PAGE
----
JSON Web Token (JWT) is an open standard (RFC 7519) that defines a compact and self-contained way for securely transmitting information between parties as a JSON object. This information can be verified and trusted because it is digitally signed. JWTs can be signed using a secret (with the HMAC algorithm) or a public/private key pair using RSA.
Let’s explain some concepts of this definition further.
- Compact: Because of their smaller size, JWTs can be sent through a URL, POST parameter, or inside an HTTP header. Additionally, the smaller size means transmission is fast.
- Self-contained: The payload contains all the required information about the user, avoiding the need to query the database more than once.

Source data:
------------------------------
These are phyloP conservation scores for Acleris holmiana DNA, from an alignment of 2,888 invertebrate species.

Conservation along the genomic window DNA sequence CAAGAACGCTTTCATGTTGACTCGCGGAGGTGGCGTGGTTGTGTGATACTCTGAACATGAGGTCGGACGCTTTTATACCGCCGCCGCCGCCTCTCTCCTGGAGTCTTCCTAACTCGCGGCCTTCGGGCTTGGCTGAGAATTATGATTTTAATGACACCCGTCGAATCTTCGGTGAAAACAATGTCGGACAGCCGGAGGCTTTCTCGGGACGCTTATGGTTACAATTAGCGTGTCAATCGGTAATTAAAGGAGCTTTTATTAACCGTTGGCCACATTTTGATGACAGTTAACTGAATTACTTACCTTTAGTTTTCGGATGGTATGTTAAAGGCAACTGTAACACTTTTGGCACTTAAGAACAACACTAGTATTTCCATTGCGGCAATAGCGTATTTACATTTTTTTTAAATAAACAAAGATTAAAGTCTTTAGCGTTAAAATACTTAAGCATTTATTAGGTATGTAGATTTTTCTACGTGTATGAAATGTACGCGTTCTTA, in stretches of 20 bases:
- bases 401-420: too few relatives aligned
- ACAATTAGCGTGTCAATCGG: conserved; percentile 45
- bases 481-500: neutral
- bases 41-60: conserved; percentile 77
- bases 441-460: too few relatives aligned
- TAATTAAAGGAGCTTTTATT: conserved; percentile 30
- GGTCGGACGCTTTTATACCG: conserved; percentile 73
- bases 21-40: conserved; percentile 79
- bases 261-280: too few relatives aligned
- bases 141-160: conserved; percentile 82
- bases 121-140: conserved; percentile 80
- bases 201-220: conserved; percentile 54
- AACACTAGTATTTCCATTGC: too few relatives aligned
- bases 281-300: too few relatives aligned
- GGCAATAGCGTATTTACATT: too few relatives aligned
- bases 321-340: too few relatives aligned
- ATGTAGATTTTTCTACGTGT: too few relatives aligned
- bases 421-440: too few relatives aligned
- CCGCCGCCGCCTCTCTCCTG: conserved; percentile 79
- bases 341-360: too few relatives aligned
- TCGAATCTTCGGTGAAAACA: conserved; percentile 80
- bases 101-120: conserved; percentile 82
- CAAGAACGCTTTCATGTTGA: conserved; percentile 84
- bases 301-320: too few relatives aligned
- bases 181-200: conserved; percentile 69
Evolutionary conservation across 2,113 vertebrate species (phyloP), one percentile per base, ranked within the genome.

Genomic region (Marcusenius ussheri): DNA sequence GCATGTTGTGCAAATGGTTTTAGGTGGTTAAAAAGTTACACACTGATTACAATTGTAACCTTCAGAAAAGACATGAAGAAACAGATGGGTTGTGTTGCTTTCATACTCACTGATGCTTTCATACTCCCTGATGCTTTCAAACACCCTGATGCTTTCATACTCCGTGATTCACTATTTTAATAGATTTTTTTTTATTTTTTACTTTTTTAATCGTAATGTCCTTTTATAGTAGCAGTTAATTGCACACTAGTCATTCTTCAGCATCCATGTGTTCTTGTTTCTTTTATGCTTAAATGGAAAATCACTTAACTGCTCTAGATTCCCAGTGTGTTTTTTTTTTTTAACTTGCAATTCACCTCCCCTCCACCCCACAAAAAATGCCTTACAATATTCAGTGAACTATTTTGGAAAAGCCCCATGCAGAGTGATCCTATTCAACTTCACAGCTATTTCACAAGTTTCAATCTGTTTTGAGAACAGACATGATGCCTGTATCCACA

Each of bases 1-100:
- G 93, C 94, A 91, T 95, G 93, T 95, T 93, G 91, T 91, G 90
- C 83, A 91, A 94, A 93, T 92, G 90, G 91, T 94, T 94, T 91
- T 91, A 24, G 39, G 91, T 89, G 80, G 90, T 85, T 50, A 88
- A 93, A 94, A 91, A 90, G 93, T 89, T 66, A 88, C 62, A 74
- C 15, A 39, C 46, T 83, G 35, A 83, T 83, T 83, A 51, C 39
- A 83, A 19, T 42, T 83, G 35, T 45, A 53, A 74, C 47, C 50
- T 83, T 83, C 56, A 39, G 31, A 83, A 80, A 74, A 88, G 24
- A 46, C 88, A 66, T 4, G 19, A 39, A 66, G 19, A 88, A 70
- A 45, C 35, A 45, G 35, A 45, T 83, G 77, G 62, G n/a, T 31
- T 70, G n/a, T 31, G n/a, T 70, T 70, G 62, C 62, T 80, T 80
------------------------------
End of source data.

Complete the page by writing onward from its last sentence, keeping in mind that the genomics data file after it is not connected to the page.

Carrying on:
JWT vs Cookies
Coz JWT is decoded using the secret key by the server with every request, Perhaps the biggest advantage to using tokens over cookies is the fact that token authentication is stateless. The back-end does not need to keep a record of tokens. Each token is self-contained, containing all the data required to check its validity as well as convey user information through claims.
The server’s only job then, becomes to sign tokens on a successful login request and verify that incoming tokens are valid. In fact, the server does not even need to sign tokens. Third party services such as Auth0 can handle the issuing of tokens and then the server only needs to verify the validity of the token.